In the Next Generation episode "Tapestry," Q showed Picard an alternate timeline in which he never became Captain. Picard learned that the Enterprise's Captain was a man named Thomas Bhupender Halloway. In the novel Buried Age, it's revealed that Halloway was assigned to be the original Captain, but decided to retire instead to spend time with his wife, Solveig.
What will an exam look like in the 24th century? Will it still require test-takers to sit at a desk and fill out forms, or will it be something that is performed in a holograpic environment? To enter Starfleet Academy, there are both written portions as well as oral exams. There's also a psychological evaluation that is tailored to the specific individual.
Although Jean-Luc Picard may be one of the best Starfleet Captains of all time, he failed his first attempt to get into Starfleet Academy. Picard got in on his second try, and thanks to the mentorship of the groundskeeper named Boothby, he became one of the most outstanding cadets in his class.
Picard has had a number of love interests on Star Trek: The Next Generation, including the sneaky archaeologist Vash, a stellar cartographer named Nella Daren and some believe a possible romance happened between Picard and Guinan! Let's not overlook the relationship between Picard and Dr. Beverly Crusher, but some forget how they met.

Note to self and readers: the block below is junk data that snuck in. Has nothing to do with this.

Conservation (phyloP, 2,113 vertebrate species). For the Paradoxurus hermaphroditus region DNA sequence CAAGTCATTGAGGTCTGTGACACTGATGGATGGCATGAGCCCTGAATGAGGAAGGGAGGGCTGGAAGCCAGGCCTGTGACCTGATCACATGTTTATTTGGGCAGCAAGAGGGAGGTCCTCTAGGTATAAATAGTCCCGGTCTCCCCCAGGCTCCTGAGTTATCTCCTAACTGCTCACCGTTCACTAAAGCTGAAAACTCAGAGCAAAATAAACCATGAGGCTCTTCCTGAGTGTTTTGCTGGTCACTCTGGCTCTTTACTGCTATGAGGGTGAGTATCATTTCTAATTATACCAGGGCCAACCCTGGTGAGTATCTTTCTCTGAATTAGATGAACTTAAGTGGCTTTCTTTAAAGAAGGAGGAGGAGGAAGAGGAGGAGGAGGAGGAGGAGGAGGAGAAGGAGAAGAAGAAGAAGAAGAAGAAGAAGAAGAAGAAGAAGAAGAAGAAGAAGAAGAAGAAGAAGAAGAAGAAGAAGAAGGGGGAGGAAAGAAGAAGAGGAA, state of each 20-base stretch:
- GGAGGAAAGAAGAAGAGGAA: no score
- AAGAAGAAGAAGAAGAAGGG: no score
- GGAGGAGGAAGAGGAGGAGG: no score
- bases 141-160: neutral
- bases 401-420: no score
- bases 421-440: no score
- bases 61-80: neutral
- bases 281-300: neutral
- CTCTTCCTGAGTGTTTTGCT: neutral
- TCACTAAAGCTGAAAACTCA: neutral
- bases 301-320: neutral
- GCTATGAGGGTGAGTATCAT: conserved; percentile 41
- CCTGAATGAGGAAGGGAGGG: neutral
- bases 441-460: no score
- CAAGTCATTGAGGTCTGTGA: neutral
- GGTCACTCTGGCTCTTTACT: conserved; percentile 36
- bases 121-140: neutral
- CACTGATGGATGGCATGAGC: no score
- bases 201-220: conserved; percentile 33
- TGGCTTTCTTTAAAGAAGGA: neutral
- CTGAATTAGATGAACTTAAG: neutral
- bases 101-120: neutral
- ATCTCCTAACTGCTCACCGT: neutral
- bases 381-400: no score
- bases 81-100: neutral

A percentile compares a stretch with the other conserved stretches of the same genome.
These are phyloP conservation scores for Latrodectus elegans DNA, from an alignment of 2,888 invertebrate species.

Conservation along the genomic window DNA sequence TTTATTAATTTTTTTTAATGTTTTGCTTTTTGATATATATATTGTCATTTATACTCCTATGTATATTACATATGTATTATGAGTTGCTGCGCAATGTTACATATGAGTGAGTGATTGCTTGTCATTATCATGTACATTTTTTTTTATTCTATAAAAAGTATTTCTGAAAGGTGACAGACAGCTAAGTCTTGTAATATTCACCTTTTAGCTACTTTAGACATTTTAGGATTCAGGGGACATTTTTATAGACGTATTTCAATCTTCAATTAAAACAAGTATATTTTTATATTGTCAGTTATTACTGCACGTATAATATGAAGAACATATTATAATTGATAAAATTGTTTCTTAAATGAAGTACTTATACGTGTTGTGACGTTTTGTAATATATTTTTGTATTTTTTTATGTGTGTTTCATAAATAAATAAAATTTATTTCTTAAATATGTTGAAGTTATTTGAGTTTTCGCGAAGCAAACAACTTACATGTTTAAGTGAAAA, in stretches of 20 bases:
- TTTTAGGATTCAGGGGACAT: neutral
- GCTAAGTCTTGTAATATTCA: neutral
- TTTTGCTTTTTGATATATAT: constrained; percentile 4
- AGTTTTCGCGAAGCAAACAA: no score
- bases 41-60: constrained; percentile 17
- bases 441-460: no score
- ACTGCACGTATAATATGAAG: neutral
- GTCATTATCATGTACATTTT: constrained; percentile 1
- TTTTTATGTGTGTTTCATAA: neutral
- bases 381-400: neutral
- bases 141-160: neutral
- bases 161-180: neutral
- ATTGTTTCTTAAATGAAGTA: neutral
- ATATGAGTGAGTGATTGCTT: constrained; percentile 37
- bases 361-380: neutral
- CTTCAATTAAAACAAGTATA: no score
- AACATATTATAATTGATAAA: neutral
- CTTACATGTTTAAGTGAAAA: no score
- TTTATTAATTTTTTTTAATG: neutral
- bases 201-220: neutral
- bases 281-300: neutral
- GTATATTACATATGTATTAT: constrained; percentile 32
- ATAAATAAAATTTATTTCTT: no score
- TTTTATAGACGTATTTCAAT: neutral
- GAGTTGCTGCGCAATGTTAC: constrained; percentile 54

Crusher met Picard while her husband was serving aboard the U.S.S. Stargazer. In the episode "Attached," Crusher learned when she's mentally connected to Picard via implant that Picard was in love with her when they first met, but kept it to himself. In the series finale "All Good Things..." an alternate timeline revealed Picard and Crusher married, but later divorced!
The future is a weird place. In The Empire Strikes Back, after Luke lost his hand in combat with Darth Vader, he received a robotic replacement. You would think that with all of the advanced technology in the Star Wars universe, they would simply grow Luke a new appendage instead of a clearly robotic hand. The same thing happened in Star Trek.
For many years, Geordi LaForge wore a Visual Instrument and Sensory Organ Replacement instead of getting ocular implants. Picard was stabbed in the heart during a fight with Nausicaans over a rigged dom-jot match. His heart was replaced with an artificial one, and then a second time after being ambushed by Lenarians.
To some audiences, Patrick Stewart will forever be Captain Jean-Luc Picard from Star Trek: The Next Generation. To others, he's the legendary Professor Charles Xavier, founder of the X-Men from Marvel Comics. Would it shock you to know that at one point, both men met?
In the comic, Star Trek: The Next Generation/X-Men: Second Contact, the X-Men met up with the crew of the Enterprise-D. Yes, both crews wondered why their leaders bore a striking resemblance to each other. The bizarre thing? The comic was written in 1998, two years before Stewart was cast as Professor X! Now that's uncanny!